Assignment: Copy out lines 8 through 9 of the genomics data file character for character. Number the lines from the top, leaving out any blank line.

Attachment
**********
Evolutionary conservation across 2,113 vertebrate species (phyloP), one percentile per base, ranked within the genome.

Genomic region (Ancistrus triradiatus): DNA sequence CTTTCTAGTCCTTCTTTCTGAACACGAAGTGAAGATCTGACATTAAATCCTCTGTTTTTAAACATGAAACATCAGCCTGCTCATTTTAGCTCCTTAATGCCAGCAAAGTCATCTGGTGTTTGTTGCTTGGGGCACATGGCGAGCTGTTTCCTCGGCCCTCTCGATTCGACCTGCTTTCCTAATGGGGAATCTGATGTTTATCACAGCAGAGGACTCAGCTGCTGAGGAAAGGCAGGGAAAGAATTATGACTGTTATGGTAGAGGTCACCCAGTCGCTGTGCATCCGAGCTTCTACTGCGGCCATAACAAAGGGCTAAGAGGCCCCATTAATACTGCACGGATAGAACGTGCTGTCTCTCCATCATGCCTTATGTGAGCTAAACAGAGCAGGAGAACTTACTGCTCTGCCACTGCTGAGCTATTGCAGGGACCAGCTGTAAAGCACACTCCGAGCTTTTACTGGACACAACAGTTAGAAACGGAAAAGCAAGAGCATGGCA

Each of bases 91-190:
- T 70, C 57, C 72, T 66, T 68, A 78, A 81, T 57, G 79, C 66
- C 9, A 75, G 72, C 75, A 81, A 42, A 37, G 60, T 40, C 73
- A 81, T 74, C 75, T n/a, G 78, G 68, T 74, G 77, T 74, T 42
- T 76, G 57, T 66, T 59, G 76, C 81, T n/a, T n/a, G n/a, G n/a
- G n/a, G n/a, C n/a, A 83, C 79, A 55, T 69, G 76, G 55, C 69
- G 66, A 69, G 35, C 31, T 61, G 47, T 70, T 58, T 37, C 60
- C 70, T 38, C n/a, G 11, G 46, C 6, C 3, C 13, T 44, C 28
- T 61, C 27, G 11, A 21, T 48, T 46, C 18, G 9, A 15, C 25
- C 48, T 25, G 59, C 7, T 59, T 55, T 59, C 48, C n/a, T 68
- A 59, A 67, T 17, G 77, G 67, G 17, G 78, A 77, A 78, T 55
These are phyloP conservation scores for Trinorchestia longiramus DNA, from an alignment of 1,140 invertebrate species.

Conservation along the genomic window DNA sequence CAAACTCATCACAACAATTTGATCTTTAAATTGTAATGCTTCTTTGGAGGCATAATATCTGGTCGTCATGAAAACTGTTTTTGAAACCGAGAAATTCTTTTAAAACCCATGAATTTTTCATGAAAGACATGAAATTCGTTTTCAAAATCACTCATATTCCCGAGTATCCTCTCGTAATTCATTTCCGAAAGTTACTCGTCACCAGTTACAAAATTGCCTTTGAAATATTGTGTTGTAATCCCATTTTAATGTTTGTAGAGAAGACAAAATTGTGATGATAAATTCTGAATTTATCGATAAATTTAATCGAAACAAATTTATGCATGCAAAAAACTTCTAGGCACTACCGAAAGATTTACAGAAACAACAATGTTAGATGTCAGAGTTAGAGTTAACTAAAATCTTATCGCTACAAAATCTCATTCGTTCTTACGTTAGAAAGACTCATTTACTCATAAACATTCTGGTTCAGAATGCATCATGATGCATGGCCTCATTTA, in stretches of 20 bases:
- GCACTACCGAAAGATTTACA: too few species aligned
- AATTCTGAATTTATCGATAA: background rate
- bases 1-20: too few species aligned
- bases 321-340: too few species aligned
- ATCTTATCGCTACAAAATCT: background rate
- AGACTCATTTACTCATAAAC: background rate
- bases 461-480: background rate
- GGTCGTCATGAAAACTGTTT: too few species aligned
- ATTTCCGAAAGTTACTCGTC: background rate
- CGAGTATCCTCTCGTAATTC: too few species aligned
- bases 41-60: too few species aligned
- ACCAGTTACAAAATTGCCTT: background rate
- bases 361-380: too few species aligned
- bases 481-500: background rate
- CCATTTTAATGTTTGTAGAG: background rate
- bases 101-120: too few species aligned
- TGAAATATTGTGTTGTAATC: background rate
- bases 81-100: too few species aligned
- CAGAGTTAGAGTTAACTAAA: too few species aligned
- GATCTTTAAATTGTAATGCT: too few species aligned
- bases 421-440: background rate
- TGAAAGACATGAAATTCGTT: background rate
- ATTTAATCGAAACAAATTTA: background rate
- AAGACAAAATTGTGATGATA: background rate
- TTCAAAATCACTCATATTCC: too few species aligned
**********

- G n/a, G n/a, C n/a, A 83, C 79, A 55, T 69, G 76, G 55, C 69
- G 66, A 69, G 35, C 31, T 61, G 47, T 70, T 58, T 37, C 60